Along the road through Jasper to Banff we stopped to observe Bighorn Sheep on the road.

Bighorn Sheep along the road

Scenery along Icefields Parkway from Jasper to Banff

With so much to see, along the way, we didn't make it to the Icefields Parkway until late in the afternoon. Not wanting to rush this final leg of our trip, we splurged (although they did give us a discount) and stayed at the Glacier View Inn where we had a view of the Athabasca Glacier from our room.

View of the Athabasca Glacier from our Glacier View Inn room

The massive Athabasca Glacier

Thought it was late, after we checked into our room, we hiked closer to the tongue of the Athabasca Glacier and got to enjoy some evening light on the surrounding mountains.

There was a glacier bus tour the next morning we could've taken but we elected to move along.

Stunning views abounded all the way down to Lake Louise Thursday morning. We had lunch at the Chateau Lake Louise patio and started talking about what to do next.

A typical view in Banff NP

A black bear observed from the road
Susan enjoying the poppies near our lunch spot at Lake Louise

There is so much to see in Jasper and Banff, and we had been on the go so much, we hadn't scratched the surface of hiking. But we started to feel home calling. Southern British Columbia seemed quite close, after being so much further norther. So we agreed we'd come back here another time, and stay longer.

We took a last look around, got back in the car and headed home. Only 1200 miles to go!

Panorama of Peyto Lake in Banff NP

Here's a map of our route for this leg of the trip, from McBride, BC to Banff.

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Yellowhead Highway 16 (July 19-20)

Totems in Gitwangak village
We were winging it all the way home now, with no set itinerary or reservations. After leaving the MV Malaspina, we drove the Yellowhead Highway (Canada 16) along the Skeena River from Prince Rupert, BC to Terrace, BC where we stayed at the Best Western Plus Terrace Inn.

This area is home to the rare white Kermodei Bears (locally the name was always spelled with the final "i"), known as Spirit Bears by the native peoples. A good article on the bears appeared in National Geographic in August 2011.

The next morning, just past the Seven Sisters Mountain Range, we stopped at the tiny native village of Gitwangak to see a collection of historic totem poles. The totems have been moved over the years to avoid flooding, but they are the largest totem collection in their original village anywhere in British Columbia.

As we drove around the village photographing more carvings in peoples' yards, wondering if it was appropriate to do so, a truck pulled up. A local gentleman got out and approached our car window. Apologizing in case he had startled us, he explained that he was a local Chief and was curious to know why were were there. Not because he had a problem with us being there, but rather because he wanted to find a way to draw more visitors, and thus bring more income, to the village. We didn't fully understand the situation, but it has something to do with the BC government not allowing the native tribes to advertise.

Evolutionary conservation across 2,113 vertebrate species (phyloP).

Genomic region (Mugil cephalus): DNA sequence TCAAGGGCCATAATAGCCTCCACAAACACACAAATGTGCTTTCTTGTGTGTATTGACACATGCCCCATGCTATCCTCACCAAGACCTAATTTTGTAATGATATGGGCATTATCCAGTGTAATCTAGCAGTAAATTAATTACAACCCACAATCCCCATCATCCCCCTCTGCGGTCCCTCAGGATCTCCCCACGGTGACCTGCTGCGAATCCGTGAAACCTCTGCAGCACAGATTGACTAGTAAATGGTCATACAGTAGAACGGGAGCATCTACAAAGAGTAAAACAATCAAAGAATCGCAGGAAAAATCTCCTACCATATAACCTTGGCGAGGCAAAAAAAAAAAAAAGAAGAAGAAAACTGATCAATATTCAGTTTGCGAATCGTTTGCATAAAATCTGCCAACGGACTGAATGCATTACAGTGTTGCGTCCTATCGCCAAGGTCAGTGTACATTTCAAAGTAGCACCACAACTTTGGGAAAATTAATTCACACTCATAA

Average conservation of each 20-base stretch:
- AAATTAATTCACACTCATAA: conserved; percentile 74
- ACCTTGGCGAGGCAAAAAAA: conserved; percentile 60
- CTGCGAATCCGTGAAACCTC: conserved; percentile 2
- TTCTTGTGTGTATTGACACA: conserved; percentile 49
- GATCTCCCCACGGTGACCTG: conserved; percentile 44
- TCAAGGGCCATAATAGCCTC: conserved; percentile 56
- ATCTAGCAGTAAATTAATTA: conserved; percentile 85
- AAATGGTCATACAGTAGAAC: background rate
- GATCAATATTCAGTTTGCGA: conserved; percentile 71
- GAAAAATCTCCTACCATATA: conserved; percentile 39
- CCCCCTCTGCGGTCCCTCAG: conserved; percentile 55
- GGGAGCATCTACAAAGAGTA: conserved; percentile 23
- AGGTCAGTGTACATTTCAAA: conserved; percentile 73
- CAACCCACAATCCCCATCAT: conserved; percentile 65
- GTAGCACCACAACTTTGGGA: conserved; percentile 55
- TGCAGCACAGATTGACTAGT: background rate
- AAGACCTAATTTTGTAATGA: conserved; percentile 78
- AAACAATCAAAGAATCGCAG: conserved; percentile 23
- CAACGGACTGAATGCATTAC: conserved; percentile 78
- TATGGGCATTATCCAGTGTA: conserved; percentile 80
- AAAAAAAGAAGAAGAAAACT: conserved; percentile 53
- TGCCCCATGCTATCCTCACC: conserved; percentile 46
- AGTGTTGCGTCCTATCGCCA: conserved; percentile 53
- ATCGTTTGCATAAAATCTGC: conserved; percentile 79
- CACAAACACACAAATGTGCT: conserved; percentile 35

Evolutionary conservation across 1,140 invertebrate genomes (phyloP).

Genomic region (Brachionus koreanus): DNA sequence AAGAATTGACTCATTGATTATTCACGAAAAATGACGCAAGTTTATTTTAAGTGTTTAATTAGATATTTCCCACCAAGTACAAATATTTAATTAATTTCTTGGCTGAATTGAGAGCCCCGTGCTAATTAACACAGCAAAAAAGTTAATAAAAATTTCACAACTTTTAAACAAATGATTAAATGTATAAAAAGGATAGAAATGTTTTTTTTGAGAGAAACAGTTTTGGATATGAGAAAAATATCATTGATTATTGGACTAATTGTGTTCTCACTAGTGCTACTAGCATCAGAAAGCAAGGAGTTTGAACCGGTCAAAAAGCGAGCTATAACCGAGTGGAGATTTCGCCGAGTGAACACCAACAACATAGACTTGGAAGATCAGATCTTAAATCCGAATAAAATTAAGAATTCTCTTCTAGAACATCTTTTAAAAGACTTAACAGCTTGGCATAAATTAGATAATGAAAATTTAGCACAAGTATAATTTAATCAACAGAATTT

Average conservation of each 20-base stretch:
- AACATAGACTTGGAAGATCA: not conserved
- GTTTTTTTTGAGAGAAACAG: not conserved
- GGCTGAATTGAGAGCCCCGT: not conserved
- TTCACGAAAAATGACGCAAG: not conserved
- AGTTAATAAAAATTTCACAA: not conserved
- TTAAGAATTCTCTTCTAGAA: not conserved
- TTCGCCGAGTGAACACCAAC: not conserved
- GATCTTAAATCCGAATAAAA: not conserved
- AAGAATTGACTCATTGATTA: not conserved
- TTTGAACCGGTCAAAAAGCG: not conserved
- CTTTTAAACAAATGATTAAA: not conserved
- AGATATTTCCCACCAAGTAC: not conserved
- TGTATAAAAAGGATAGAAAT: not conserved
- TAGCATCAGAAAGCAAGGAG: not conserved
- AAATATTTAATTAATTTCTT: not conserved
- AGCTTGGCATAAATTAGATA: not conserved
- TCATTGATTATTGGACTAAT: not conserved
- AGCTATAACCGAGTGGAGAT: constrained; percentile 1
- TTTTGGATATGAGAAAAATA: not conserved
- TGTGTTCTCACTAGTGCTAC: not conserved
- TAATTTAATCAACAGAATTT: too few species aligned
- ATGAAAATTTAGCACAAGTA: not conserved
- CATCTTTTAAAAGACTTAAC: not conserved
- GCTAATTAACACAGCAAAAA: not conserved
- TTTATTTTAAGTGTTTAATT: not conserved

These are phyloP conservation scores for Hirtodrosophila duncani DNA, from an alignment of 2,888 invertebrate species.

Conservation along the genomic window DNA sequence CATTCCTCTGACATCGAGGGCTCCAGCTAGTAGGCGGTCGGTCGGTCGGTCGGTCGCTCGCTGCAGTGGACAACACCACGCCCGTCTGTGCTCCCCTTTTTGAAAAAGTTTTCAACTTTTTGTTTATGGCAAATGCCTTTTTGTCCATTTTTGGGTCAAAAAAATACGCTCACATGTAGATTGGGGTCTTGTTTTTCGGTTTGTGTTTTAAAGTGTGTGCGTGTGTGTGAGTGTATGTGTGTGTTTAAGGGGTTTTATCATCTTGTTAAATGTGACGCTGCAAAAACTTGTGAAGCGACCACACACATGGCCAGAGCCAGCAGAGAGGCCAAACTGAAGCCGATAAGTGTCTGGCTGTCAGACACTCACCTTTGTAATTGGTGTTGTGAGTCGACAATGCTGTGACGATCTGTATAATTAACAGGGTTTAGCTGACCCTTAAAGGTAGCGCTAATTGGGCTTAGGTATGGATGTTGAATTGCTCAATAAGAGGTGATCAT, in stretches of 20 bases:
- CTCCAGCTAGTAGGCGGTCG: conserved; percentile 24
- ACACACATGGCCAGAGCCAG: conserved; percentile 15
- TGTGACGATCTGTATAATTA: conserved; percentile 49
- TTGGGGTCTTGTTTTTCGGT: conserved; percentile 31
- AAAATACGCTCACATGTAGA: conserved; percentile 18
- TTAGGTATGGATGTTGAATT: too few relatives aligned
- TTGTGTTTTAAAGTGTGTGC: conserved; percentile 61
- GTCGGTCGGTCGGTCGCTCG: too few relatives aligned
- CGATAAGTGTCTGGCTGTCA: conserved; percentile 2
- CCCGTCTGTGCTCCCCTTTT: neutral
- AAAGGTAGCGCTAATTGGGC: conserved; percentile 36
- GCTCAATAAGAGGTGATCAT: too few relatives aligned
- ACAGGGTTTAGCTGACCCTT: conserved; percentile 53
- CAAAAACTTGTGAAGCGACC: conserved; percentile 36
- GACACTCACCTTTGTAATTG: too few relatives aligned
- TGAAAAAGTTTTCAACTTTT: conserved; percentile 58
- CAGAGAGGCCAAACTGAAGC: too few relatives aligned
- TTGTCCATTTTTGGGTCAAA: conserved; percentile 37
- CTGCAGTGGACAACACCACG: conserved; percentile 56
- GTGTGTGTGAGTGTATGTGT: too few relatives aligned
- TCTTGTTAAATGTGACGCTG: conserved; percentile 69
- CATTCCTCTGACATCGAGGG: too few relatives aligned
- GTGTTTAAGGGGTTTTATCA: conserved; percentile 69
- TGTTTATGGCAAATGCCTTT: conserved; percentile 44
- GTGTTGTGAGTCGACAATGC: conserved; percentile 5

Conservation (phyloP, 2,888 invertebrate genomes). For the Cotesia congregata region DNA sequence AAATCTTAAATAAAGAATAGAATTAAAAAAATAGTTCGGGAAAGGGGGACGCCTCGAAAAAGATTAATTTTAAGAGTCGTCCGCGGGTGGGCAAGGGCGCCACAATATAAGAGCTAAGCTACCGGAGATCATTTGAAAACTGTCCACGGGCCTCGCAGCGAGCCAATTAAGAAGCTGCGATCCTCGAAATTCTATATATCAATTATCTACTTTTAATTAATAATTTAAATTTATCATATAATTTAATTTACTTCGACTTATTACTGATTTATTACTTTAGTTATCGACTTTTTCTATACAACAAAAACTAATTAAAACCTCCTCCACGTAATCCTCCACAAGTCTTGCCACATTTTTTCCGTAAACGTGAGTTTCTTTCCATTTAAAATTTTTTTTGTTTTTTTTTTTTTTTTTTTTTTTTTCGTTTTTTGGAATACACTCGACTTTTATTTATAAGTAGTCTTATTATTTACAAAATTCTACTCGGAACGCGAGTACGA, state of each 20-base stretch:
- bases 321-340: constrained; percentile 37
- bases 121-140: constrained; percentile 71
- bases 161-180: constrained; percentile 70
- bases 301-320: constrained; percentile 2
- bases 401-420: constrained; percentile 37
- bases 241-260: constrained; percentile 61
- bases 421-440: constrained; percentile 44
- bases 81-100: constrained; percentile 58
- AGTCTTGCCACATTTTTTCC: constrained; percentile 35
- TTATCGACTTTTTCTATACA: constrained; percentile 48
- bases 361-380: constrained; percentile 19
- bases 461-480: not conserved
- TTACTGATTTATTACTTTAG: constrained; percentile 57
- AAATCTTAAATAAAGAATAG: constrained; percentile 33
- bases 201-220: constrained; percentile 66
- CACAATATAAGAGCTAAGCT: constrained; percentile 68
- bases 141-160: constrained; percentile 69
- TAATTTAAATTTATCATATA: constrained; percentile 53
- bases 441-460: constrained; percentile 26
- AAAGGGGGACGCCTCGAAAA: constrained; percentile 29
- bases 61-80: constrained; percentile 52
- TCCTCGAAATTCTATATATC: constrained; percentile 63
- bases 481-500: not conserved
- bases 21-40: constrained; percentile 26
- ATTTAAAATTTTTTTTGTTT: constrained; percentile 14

Gitwangak village and totem

Recently I found this blog post about the Gitwangak band. Scroll to the bottom for more information about the individual totems we saw.

We drove the rest of the day straight through, staying in McBride, BC that night, just an hour west of Mt Robson Provincial Park.

The road to McBride, BC, Canada

Here's a map of this segment of the trip, from Prince Rupert to McBride, BC.

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Inside Passage (July 17-19)

When we left for Alaska 6 weeks ago we didn't really think past driving the Alaska Highway to Fairbanks and seeing Denali, much less consider our route home.

Our digs on the MV Malaspina
While driving up, we thought we might return via the Top of the World Highway through Chicken and Dawson City, then on to Faro, with its rare Fannin Sheep. But we'd covered a lot of miles by car, and traveling the Inside Passage on the Alaska Marine Highway System would allow us to make some southbound progress without Mike having to be behind the wheel of the car.

We studied the schedules and routes and found that we could cruise at a discounted rate if we exited at Prince Rupert, BC instead of going all the way to Bellingham, WA. Plus that route would allow us to see new areas in the interior of British Columbia. We had a plan! We booked a berth with double bunks for two nights, and of course a space for our car.

Always something to see from the deck

Solarium on the Malaspina; backpackers were allowed to sleep here

Although not fancy, we found the MV Malaspina to be clean and comfortable. It had a nice little restaurant, solarium and up front in an enclosed area were comfortable chairs where we could enjoy the view and listen to the occasional naturalist talk. All sort of people were aboard, from backpacking tourists to a group of Sitka high school football players returning home from a game. Everything about our trip ran smoothly and we wouldn't hesitate to travel the Alaska Marine Highway again.

Mike on the deck reading Michener's "Alaska"

We cruised to Sitka, Kake, Petersburg, through the narrows to Wrangell, and Ketchikan before leaving Alaska and docking at Prince Rupert. Our trip was a through cruise, which didn't include time to get off and look around at these places any for any longer than it took to let passengers get on and off. But I did manage to convince Mike to run off the ship at Petersburg, in the rain, just to set foot briefly on the ground. We missed seeing Ketchikan because we stopped there after dark -- wait a minute -- it was actually getting DARK!

A rainy stop at Petersburg

Susan out on the deck looking for whales

The weather could have been better, but that didn't spoil absolutely the best part of the trip -- whale watching. From orcas to humpback whales, we couldn't get enough of it.

We saw a pod of perhaps a dozen humpback whales nearby

Humpback whales diving

Late in the afternoon of our third day at sea, rested and 4 degrees of latitude closer to home, we drove off the MV Malaspina and headed east.

Here are the main stops on the Alaska Marine Highway System between Juneau and Prince Rupert, BC, Canada: